Temperament Tips

We have learned about the Nine Kinds of Temperament Styles from the last blog post.


Now here are some tips on how to approach children ...


Being aware of a child’s temperament does not mean shrugging your shoulders and saying, “O well, that’s just the way he is”.

It’s important to help a child develop acceptable behaviors and skills while also understanding that they will have their own temperaments characteristics that will help define them as a person.


For Preschoolers:


« Provide many opportunities for brief, graduated exposure to new experiences (e.g. visit a preschool program a few times before attending).

« Provide predictable routines.

« Talk about upcoming events, giving the child a chance to ask questions and be reassured.

« Use visual cues, such as calendars, to prepare the child for changes or new experiences.

« Try playing out difficult upcoming events, such as first day at school, in pretend play situations. Before beginning a new activity, encourage the child to use his imagination. Together you can “try out” the activity using pretend play.

« Provide plenty of warnings about transitions.

« If possible, visit the location of the new activity before it starts.

« Provide opportunities for success by supporting the child during the new experience. Help him introduce himself to some of the other children, coach him on how to join in their play (e.g. “Can I play with you?”).

« Help the child talk about his feelings. Support him in dealing with his disappointment when things don’t work out (e.g. “You are sad that you didn’t play in the sand table today. It looked like fun. We can try again tomorrow.”).

« Avoid shaming the child or making him feel bad if he was not ready to try a new activity. Acknowledge his efforts (e.g. “It was so great that you put your feet in the water today!”). Encourage him to take the next steps.

« Adapt the Environment. Have areas for active children, have a quiet space, and have sensory items available for children’s use.

« Be Empathetic. Do not overreact to reactions. Alter expectations depending on child’s temperament and development.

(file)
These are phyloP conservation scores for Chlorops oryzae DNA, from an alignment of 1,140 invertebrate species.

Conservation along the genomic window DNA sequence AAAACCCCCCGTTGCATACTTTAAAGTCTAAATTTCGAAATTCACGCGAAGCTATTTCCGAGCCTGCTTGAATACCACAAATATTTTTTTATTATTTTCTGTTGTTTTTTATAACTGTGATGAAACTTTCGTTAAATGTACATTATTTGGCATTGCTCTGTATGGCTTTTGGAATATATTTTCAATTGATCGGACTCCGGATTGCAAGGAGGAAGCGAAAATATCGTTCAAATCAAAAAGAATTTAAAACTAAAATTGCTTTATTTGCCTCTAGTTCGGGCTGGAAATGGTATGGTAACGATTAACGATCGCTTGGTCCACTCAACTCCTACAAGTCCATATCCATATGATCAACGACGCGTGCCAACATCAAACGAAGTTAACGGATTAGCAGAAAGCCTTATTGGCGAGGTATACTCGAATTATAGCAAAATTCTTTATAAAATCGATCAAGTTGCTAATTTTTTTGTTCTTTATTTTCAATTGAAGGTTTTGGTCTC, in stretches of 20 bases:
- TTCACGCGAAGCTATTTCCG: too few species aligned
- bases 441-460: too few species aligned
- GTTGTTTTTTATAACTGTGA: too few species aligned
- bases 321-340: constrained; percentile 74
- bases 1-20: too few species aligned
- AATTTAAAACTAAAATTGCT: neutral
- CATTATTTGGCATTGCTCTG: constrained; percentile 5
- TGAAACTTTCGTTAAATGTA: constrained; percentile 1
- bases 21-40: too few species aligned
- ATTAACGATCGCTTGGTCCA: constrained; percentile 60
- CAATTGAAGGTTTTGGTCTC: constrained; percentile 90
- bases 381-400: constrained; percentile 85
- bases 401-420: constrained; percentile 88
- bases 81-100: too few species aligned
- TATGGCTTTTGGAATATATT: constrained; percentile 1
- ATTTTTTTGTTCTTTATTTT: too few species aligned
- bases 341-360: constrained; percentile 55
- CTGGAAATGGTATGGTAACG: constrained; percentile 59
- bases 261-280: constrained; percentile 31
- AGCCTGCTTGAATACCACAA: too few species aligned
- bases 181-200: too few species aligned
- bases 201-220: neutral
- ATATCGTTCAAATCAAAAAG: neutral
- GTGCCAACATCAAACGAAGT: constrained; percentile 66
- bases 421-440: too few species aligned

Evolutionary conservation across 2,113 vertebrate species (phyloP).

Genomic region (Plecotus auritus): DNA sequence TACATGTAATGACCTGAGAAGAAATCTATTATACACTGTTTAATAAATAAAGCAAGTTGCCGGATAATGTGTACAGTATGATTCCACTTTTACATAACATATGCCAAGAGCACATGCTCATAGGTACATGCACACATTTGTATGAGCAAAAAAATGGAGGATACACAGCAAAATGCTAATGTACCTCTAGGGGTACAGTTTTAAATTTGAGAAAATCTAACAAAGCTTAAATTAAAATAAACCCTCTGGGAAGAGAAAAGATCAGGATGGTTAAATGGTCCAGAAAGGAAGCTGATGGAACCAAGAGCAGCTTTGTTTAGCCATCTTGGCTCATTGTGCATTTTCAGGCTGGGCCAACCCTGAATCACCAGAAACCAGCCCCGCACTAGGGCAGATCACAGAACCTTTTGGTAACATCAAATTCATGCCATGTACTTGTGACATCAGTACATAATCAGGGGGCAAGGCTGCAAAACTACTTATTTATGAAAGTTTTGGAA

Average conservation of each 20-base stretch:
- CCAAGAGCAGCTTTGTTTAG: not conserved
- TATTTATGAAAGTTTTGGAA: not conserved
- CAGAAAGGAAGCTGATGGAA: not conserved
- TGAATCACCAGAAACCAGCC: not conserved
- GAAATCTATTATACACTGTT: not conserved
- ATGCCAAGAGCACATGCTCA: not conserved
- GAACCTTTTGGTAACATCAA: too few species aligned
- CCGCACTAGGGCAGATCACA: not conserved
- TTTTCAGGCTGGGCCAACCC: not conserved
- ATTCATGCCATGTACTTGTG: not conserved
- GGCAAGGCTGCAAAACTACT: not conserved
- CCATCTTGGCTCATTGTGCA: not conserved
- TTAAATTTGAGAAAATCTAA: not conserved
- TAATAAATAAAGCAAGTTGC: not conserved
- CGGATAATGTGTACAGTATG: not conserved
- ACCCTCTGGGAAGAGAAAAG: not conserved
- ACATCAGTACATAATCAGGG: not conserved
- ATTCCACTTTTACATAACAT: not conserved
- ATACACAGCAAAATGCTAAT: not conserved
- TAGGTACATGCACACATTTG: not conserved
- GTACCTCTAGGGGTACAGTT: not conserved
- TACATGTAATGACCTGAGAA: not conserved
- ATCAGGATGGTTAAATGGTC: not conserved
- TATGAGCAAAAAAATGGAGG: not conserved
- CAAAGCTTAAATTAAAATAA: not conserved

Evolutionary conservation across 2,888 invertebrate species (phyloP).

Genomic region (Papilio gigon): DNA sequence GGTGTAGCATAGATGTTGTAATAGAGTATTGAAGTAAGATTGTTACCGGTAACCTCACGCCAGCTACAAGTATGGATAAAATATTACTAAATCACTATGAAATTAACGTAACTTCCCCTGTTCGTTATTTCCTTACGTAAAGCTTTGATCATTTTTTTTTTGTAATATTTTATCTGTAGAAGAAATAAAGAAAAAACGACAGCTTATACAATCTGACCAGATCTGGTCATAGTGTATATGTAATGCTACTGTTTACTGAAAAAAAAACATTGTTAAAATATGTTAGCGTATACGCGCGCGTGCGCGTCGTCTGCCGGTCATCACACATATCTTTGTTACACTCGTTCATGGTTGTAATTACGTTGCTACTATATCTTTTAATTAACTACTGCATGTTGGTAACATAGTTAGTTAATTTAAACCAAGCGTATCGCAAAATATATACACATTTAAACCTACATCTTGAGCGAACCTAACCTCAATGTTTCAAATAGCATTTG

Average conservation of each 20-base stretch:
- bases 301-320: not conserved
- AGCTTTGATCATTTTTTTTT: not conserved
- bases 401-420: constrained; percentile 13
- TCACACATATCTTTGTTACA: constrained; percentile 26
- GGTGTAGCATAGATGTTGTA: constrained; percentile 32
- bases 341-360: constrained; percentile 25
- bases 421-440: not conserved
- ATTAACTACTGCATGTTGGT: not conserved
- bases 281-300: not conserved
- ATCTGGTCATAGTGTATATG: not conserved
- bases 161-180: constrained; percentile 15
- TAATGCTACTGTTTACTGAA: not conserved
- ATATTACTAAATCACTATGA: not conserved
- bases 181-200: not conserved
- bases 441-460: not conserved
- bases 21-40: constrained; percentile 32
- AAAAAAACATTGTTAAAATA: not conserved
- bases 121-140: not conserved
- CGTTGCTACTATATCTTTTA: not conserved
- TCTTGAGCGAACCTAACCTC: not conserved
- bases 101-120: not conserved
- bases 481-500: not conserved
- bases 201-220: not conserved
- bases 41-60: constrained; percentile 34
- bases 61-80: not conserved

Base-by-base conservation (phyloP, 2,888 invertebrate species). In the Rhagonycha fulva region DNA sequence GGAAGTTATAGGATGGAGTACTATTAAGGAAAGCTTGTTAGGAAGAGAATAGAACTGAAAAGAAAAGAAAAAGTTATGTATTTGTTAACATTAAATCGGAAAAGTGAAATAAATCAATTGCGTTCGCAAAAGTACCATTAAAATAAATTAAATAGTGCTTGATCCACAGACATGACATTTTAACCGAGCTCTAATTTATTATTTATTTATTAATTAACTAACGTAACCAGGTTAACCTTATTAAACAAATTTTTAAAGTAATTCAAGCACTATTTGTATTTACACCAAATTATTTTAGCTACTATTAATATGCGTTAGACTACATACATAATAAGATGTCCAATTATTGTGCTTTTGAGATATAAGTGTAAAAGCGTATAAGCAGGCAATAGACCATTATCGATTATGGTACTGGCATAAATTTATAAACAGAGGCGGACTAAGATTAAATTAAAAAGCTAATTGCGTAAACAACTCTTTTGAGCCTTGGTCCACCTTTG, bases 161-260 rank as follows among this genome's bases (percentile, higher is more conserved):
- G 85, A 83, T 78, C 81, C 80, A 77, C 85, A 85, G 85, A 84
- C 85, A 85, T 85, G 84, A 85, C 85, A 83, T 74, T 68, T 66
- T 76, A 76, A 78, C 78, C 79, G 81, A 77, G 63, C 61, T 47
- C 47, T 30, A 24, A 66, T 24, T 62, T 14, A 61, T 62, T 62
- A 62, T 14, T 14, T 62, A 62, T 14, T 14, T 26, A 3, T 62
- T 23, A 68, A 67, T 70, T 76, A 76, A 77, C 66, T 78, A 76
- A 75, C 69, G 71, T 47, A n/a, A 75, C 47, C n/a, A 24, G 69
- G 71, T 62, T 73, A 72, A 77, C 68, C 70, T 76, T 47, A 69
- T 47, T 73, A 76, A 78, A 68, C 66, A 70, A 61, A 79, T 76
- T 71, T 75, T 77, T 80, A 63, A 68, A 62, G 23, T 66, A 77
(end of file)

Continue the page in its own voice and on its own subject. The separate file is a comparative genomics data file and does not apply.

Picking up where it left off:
« Be consistent.


For Toddlers:

« Provide many opportunities for brief, graduated exposure to new experiences (e.g. visit a preschool program a few times before attending).

« Provide predictable routines. Use visual cues, such as visual schedules, to prepare the child for changes or new experiences.

« Provide plenty of warnings about transitions. Use a musical instrument cue, bell, a song or light switch.

« If possible, visit the location of the new activity before it starts. Talk about new activity and prepare children for this new experience.

« Help the child talk about his feelings. Support him in dealing with his different feelings and feelings of others. You can also use a visual (e.g. say ‘You are Sad’ and show or point a picture of a sad face. ‘Mommy went to work. Mommy will come back.’)

« Adapt the Environment. Have areas for active children, have a quiet space, and have sensory items available for children’s use.

« Be Empathetic. Do not overreact to reactions. Alter expectations depending on child’s temperament and development.

« Be consistent.

Reflect on self and child or children in care:

You as the adult can do this activity by rating yourself and another child.

See what the differences are and form an approach strategy on how to better respond and care for the child.


This will help us see that even if we are different, we can find ways to play, have fun and learn together.
This can also assist you in managing the environment depending on each child's Temperament Styles.

©https://centerforparentingeducation.org/library-of-articles/child-development/

©Pathways to Competence by Sarah Landy

We hope that you have learned something that will help you, as the adult and caregiver, to better support your children and/or the children in your care.

14 views

Child Development Centre Yukon
 

phone: (867) 456-8182
website
www.cdcyukon.ca

emailinfo@cdcyukon.ca

Handle with Care Canada
 

websitewww.handlewithcarecanada.org